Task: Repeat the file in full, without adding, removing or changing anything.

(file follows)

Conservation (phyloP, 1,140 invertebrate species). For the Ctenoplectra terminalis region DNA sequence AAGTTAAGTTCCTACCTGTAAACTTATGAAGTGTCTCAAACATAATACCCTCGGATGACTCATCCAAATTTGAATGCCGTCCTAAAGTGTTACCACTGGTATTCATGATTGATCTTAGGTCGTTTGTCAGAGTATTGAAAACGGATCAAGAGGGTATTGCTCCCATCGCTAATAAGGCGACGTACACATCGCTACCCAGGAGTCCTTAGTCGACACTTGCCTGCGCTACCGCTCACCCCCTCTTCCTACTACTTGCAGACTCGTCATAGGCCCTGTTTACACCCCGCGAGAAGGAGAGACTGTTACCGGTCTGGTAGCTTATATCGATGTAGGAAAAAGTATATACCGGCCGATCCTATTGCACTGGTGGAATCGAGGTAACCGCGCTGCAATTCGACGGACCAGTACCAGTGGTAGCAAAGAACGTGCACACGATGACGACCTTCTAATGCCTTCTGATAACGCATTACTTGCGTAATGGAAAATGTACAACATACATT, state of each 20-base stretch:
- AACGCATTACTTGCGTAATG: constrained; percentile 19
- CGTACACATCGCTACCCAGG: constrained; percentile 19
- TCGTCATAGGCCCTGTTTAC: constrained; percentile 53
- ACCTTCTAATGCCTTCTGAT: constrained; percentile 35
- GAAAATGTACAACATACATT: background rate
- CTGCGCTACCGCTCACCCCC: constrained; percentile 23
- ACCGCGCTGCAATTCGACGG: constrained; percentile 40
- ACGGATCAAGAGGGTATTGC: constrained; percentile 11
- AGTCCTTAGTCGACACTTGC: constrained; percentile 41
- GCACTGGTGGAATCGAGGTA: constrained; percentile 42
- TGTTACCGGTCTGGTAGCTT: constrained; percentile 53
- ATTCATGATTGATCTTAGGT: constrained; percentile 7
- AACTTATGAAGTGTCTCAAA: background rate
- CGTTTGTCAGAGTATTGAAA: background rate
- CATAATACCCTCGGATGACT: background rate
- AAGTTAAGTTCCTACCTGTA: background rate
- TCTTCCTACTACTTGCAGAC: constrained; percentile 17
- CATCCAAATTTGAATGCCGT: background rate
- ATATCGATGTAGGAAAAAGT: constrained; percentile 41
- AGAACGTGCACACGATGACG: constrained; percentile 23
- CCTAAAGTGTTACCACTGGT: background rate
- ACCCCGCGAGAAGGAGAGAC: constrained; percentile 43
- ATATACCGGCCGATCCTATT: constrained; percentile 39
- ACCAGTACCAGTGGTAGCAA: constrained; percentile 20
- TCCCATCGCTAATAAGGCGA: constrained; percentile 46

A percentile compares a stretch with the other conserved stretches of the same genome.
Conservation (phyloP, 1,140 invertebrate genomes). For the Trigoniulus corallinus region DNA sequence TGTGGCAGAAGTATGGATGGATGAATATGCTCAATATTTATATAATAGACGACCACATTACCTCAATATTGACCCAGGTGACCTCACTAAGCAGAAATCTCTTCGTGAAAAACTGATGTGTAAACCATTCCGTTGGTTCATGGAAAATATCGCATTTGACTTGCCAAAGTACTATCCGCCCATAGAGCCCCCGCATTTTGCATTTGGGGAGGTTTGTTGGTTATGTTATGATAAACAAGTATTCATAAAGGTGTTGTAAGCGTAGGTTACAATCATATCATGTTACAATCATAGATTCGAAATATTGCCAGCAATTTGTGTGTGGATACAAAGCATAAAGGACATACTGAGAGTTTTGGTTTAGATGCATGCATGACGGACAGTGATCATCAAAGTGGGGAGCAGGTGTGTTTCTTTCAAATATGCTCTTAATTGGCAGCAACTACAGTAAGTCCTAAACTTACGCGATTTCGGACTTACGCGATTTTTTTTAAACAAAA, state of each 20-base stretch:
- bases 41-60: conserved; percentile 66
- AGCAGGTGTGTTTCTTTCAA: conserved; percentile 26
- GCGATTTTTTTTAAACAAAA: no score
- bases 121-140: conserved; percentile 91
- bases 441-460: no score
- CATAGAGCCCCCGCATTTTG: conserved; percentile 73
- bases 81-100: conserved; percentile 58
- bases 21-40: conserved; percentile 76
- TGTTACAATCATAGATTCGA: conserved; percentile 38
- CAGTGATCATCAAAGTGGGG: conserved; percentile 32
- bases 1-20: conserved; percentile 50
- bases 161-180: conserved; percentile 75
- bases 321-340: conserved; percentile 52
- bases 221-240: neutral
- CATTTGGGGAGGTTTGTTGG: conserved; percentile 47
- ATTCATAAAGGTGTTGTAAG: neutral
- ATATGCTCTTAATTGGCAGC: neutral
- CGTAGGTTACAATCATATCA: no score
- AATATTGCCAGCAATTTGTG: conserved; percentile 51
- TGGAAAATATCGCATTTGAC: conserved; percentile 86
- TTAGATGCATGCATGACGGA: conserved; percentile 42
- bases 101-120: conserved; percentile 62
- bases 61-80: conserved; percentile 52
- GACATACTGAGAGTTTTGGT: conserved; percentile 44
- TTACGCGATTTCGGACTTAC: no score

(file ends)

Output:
Conservation (phyloP, 1,140 invertebrate species). For the Ctenoplectra terminalis region DNA sequence AAGTTAAGTTCCTACCTGTAAACTTATGAAGTGTCTCAAACATAATACCCTCGGATGACTCATCCAAATTTGAATGCCGTCCTAAAGTGTTACCACTGGTATTCATGATTGATCTTAGGTCGTTTGTCAGAGTATTGAAAACGGATCAAGAGGGTATTGCTCCCATCGCTAATAAGGCGACGTACACATCGCTACCCAGGAGTCCTTAGTCGACACTTGCCTGCGCTACCGCTCACCCCCTCTTCCTACTACTTGCAGACTCGTCATAGGCCCTGTTTACACCCCGCGAGAAGGAGAGACTGTTACCGGTCTGGTAGCTTATATCGATGTAGGAAAAAGTATATACCGGCCGATCCTATTGCACTGGTGGAATCGAGGTAACCGCGCTGCAATTCGACGGACCAGTACCAGTGGTAGCAAAGAACGTGCACACGATGACGACCTTCTAATGCCTTCTGATAACGCATTACTTGCGTAATGGAAAATGTACAACATACATT, state of each 20-base stretch:
- AACGCATTACTTGCGTAATG: constrained; percentile 19
- CGTACACATCGCTACCCAGG: constrained; percentile 19
- TCGTCATAGGCCCTGTTTAC: constrained; percentile 53
- ACCTTCTAATGCCTTCTGAT: constrained; percentile 35
- GAAAATGTACAACATACATT: background rate
- CTGCGCTACCGCTCACCCCC: constrained; percentile 23
- ACCGCGCTGCAATTCGACGG: constrained; percentile 40
- ACGGATCAAGAGGGTATTGC: constrained; percentile 11
- AGTCCTTAGTCGACACTTGC: constrained; percentile 41
- GCACTGGTGGAATCGAGGTA: constrained; percentile 42
- TGTTACCGGTCTGGTAGCTT: constrained; percentile 53
- ATTCATGATTGATCTTAGGT: constrained; percentile 7
- AACTTATGAAGTGTCTCAAA: background rate
- CGTTTGTCAGAGTATTGAAA: background rate
- CATAATACCCTCGGATGACT: background rate
- AAGTTAAGTTCCTACCTGTA: background rate
- TCTTCCTACTACTTGCAGAC: constrained; percentile 17
- CATCCAAATTTGAATGCCGT: background rate
- ATATCGATGTAGGAAAAAGT: constrained; percentile 41
- AGAACGTGCACACGATGACG: constrained; percentile 23
- CCTAAAGTGTTACCACTGGT: background rate
- ACCCCGCGAGAAGGAGAGAC: constrained; percentile 43
- ATATACCGGCCGATCCTATT: constrained; percentile 39
- ACCAGTACCAGTGGTAGCAA: constrained; percentile 20
- TCCCATCGCTAATAAGGCGA: constrained; percentile 46

A percentile compares a stretch with the other conserved stretches of the same genome.
Conservation (phyloP, 1,140 invertebrate genomes). For the Trigoniulus corallinus region DNA sequence TGTGGCAGAAGTATGGATGGATGAATATGCTCAATATTTATATAATAGACGACCACATTACCTCAATATTGACCCAGGTGACCTCACTAAGCAGAAATCTCTTCGTGAAAAACTGATGTGTAAACCATTCCGTTGGTTCATGGAAAATATCGCATTTGACTTGCCAAAGTACTATCCGCCCATAGAGCCCCCGCATTTTGCATTTGGGGAGGTTTGTTGGTTATGTTATGATAAACAAGTATTCATAAAGGTGTTGTAAGCGTAGGTTACAATCATATCATGTTACAATCATAGATTCGAAATATTGCCAGCAATTTGTGTGTGGATACAAAGCATAAAGGACATACTGAGAGTTTTGGTTTAGATGCATGCATGACGGACAGTGATCATCAAAGTGGGGAGCAGGTGTGTTTCTTTCAAATATGCTCTTAATTGGCAGCAACTACAGTAAGTCCTAAACTTACGCGATTTCGGACTTACGCGATTTTTTTTAAACAAAA, state of each 20-base stretch:
- bases 41-60: conserved; percentile 66
- AGCAGGTGTGTTTCTTTCAA: conserved; percentile 26
- GCGATTTTTTTTAAACAAAA: no score
- bases 121-140: conserved; percentile 91
- bases 441-460: no score
- CATAGAGCCCCCGCATTTTG: conserved; percentile 73
- bases 81-100: conserved; percentile 58
- bases 21-40: conserved; percentile 76
- TGTTACAATCATAGATTCGA: conserved; percentile 38
- CAGTGATCATCAAAGTGGGG: conserved; percentile 32
- bases 1-20: conserved; percentile 50
- bases 161-180: conserved; percentile 75
- bases 321-340: conserved; percentile 52
- bases 221-240: neutral
- CATTTGGGGAGGTTTGTTGG: conserved; percentile 47
- ATTCATAAAGGTGTTGTAAG: neutral
- ATATGCTCTTAATTGGCAGC: neutral
- CGTAGGTTACAATCATATCA: no score
- AATATTGCCAGCAATTTGTG: conserved; percentile 51
- TGGAAAATATCGCATTTGAC: conserved; percentile 86
- TTAGATGCATGCATGACGGA: conserved; percentile 42
- bases 101-120: conserved; percentile 62
- bases 61-80: conserved; percentile 52
- GACATACTGAGAGTTTTGGT: conserved; percentile 44
- TTACGCGATTTCGGACTTAC: no score